The summer is traditionally one of the airline industry's strongest financial periods, thanks to all the vacationers who take to the air to reach their favorite getaways.

But not this season. People may be flying in greater numbers than they have in years, but several airlines are losing money amid higher fuel prices and a fierce industry-wide fare war.

Four major airlines -- Delta, United, US Airways and Northwest -- are each trying to cut their costs and dramatically overhaul their operations to return to profitability, pitting executives against their front-line employees in wrenching labor negotiations. It's the first time since the Sept. 11, 2001, terrorist attacks that so many major carriers are seeking concessions from their workers.

The airlines' problems come as the economy is growing at a healthy pace and the carriers are filling more than 80 percent of their seats on many routes -- the highest percentages since the attacks.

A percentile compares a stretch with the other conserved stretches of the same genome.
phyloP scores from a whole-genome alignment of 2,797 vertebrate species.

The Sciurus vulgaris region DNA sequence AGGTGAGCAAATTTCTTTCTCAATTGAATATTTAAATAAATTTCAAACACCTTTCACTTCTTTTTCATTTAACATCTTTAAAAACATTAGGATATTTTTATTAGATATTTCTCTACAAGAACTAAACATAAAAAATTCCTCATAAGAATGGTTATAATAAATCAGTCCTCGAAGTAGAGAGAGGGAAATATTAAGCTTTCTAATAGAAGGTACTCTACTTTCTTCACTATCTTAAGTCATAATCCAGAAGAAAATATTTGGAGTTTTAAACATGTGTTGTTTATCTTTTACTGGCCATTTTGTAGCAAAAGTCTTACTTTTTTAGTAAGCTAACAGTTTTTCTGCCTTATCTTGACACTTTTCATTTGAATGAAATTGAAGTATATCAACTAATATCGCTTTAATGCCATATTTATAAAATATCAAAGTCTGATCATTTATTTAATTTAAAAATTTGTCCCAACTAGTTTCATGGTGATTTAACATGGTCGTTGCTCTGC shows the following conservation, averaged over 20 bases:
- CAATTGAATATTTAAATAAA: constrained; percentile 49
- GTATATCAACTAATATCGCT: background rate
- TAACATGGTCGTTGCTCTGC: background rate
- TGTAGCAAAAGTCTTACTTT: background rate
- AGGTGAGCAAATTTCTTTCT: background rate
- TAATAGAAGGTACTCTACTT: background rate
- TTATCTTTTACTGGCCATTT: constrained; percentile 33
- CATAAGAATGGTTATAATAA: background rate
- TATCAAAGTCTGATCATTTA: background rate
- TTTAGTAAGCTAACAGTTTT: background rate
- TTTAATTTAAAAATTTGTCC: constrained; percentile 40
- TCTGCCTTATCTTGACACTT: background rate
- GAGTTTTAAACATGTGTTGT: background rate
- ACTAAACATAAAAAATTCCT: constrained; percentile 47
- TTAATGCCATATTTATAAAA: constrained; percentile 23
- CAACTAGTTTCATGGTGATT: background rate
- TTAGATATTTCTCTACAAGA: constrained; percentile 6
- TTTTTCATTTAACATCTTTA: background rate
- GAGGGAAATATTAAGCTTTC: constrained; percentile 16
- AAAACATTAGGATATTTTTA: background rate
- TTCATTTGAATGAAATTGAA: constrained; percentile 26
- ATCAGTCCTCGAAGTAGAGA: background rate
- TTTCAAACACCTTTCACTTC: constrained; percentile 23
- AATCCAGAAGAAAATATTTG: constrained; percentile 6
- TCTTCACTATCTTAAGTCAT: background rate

"If airlines are still losing money in the summer, then when can they make money?" asked John Heimlich, chief economist with the Air Transport Association, which represents the nation's air carriers.

Heimlich said the crunch will likely force the industry to consolidate in the next two to five years.

The struggling airlines are largely the victims of an industry upheaval brought on by the success of no-frills airlines and the ease of shopping for cheap fares on the Internet. Low-cost airlines such as Southwest, JetBlue and Air Tran now make up about 70 percent of the nation's route system, compared with just 30 percent a decade ago.